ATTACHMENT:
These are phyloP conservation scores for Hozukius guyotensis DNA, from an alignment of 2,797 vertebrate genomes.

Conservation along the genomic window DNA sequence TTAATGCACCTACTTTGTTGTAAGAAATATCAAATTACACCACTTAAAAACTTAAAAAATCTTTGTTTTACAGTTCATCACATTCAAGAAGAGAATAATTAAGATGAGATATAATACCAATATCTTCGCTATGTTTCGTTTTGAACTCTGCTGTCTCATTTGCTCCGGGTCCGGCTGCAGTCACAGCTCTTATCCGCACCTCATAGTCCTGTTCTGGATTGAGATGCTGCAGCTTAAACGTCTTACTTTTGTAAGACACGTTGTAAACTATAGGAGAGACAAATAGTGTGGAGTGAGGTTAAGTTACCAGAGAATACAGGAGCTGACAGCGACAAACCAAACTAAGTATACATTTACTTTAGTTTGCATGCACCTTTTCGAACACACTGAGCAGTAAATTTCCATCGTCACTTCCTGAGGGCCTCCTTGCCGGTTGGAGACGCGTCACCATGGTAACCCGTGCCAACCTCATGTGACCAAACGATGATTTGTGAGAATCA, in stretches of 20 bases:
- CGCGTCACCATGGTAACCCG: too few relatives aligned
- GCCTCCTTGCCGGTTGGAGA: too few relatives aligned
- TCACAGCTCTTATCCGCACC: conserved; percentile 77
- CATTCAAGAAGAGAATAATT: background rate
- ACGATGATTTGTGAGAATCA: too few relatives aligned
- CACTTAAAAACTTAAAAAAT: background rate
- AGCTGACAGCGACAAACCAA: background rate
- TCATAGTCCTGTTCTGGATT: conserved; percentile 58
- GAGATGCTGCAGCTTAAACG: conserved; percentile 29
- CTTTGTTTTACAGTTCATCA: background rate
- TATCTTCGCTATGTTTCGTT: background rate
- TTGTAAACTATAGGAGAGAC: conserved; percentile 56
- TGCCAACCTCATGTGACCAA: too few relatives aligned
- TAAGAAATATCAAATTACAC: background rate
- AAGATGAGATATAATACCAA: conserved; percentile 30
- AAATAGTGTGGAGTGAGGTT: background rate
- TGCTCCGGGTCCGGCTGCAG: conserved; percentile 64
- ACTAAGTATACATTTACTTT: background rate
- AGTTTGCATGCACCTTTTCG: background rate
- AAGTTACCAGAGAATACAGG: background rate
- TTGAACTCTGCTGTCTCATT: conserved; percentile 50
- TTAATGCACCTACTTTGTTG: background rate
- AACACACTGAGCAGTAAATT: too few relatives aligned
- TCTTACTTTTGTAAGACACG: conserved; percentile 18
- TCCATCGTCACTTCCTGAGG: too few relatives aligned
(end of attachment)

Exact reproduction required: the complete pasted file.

These are phyloP conservation scores for Hozukius guyotensis DNA, from an alignment of 2,797 vertebrate genomes.

Conservation along the genomic window DNA sequence TTAATGCACCTACTTTGTTGTAAGAAATATCAAATTACACCACTTAAAAACTTAAAAAATCTTTGTTTTACAGTTCATCACATTCAAGAAGAGAATAATTAAGATGAGATATAATACCAATATCTTCGCTATGTTTCGTTTTGAACTCTGCTGTCTCATTTGCTCCGGGTCCGGCTGCAGTCACAGCTCTTATCCGCACCTCATAGTCCTGTTCTGGATTGAGATGCTGCAGCTTAAACGTCTTACTTTTGTAAGACACGTTGTAAACTATAGGAGAGACAAATAGTGTGGAGTGAGGTTAAGTTACCAGAGAATACAGGAGCTGACAGCGACAAACCAAACTAAGTATACATTTACTTTAGTTTGCATGCACCTTTTCGAACACACTGAGCAGTAAATTTCCATCGTCACTTCCTGAGGGCCTCCTTGCCGGTTGGAGACGCGTCACCATGGTAACCCGTGCCAACCTCATGTGACCAAACGATGATTTGTGAGAATCA, in stretches of 20 bases:
- CGCGTCACCATGGTAACCCG: too few relatives aligned
- GCCTCCTTGCCGGTTGGAGA: too few relatives aligned
- TCACAGCTCTTATCCGCACC: conserved; percentile 77
- CATTCAAGAAGAGAATAATT: background rate
- ACGATGATTTGTGAGAATCA: too few relatives aligned
- CACTTAAAAACTTAAAAAAT: background rate
- AGCTGACAGCGACAAACCAA: background rate
- TCATAGTCCTGTTCTGGATT: conserved; percentile 58
- GAGATGCTGCAGCTTAAACG: conserved; percentile 29
- CTTTGTTTTACAGTTCATCA: background rate
- TATCTTCGCTATGTTTCGTT: background rate
- TTGTAAACTATAGGAGAGAC: conserved; percentile 56
- TGCCAACCTCATGTGACCAA: too few relatives aligned
- TAAGAAATATCAAATTACAC: background rate
- AAGATGAGATATAATACCAA: conserved; percentile 30
- AAATAGTGTGGAGTGAGGTT: background rate
- TGCTCCGGGTCCGGCTGCAG: conserved; percentile 64
- ACTAAGTATACATTTACTTT: background rate
- AGTTTGCATGCACCTTTTCG: background rate
- AAGTTACCAGAGAATACAGG: background rate
- TTGAACTCTGCTGTCTCATT: conserved; percentile 50
- TTAATGCACCTACTTTGTTG: background rate
- AACACACTGAGCAGTAAATT: too few relatives aligned
- TCTTACTTTTGTAAGACACG: conserved; percentile 18
- TCCATCGTCACTTCCTGAGG: too few relatives aligned